Dallas, Tex. $129,700 10.0% 17.7%
Dayton, Ohio $63,000 2.2% -23.3%
Deltona, Fla. $135,000 9.7% -41.3%
Denver, Colo. $302,000 12.0% 23.6%
Des Moines, Iowa $186,500 5.1% -1.5%
Detroit, Mich. $147,000 12.5% -40.3%
Durham, N.C. $156,500 3.6% 7.1%
Fayetteville, Ark. $150,000 2.7% -12.2%
Fresno, Cal. $210,000 7.4% -37.7%
Grand Rapids, Mich. $140,000 10.6% -10.8%
Greensboro, N.C. $118,500 3.4% -12.2%
Greenville, S.C. $162,700 6.1% 5.6%
Harrisburg, Pa. $175,000 1.5% -9.5%
Hartford, Conn. $220,000 0.3% -20.6%
Honolulu, Hi. $466,000 5.8% 21.5%
Houston, Tex. $162,500 8.7% 12.1%
Indianapolis, Ind. $114,450 3.2% -22.5%
Jacksonville, Fla. $165,000 7.8% -35.5%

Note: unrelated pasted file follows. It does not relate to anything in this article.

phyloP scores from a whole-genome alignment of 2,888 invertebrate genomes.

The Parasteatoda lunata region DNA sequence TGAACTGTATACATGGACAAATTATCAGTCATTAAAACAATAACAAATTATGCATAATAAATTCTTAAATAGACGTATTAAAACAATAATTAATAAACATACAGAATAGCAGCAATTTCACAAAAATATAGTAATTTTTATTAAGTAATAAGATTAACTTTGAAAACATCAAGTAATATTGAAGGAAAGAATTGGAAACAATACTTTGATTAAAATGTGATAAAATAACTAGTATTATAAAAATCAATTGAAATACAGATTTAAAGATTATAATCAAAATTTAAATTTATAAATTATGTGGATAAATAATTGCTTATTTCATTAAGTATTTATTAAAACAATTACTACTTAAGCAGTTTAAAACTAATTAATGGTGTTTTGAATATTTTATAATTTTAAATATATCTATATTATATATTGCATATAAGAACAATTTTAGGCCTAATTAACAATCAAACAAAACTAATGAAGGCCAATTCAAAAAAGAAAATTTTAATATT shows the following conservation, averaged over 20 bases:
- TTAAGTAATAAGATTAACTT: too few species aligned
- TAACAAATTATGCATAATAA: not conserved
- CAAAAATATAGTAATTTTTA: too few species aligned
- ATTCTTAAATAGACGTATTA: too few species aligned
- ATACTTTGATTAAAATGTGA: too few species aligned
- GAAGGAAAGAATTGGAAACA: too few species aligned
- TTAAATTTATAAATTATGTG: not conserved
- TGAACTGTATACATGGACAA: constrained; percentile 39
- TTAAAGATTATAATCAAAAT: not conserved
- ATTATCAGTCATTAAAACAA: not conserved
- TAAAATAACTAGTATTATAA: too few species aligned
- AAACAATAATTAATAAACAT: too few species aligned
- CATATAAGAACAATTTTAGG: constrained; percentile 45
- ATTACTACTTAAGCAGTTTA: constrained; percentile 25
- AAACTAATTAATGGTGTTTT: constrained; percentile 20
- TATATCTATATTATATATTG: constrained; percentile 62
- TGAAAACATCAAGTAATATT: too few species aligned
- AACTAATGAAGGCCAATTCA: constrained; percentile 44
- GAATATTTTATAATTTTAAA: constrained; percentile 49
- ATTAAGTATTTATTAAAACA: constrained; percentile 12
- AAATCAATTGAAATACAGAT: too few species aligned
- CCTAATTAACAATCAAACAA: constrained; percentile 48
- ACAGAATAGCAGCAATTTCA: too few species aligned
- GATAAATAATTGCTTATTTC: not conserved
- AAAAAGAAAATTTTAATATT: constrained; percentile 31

Kansas City, Mo. $117,000 1.7% -28.9%
Knoxville, Tenn. $129,950 4.2% -1.0%
Lakeland, Fla. $119,950 8.5% -38.1%
Lancaster, Pa. $187,763 3.4% 0.9%
Las Vegas, Nev. $193,700 8.1% -46.3%
Little Rock, Ark. $177,000 2.2% -2.4%
Los Angeles, Cal. $530,000 7.6% -16.8%
Louisville, Ky. $117,000 4.4% -6.0%
Madison, Wis. $244,000 4.8% 2.7%
McAllen, Tex. $85,000 3.2% 10.8%
Memphis, Tenn. $128,000 2.7% -26.9%
Miami, Fla. $210,000 10.1% -36.8%
Milwaukee, Wis. $165,000 4.3% -30.7%
Minneapolis-St. Paul, Minn. $222,700 6.0% -20.2%
Modesto, Cal. $239,000 9.6% -41.7%
Nashville, Tenn. $158,000 7.3% 14.0%
New Orleans, La. $153,000 4.8% -8.9%
New York, N.Y. $375,000 5.6% -16.3%
Ogden, Utah $178,500 5.8% 13.9%
Oklahoma City, Okla. $152,250 4.8% 11.2%
Omaha, Neb. $123,550 3.9% 3.1%
Orlando, Fla. $170,000 8.0% -40.4%
Oxnard, Cal. $507,500 4.6% -22.8%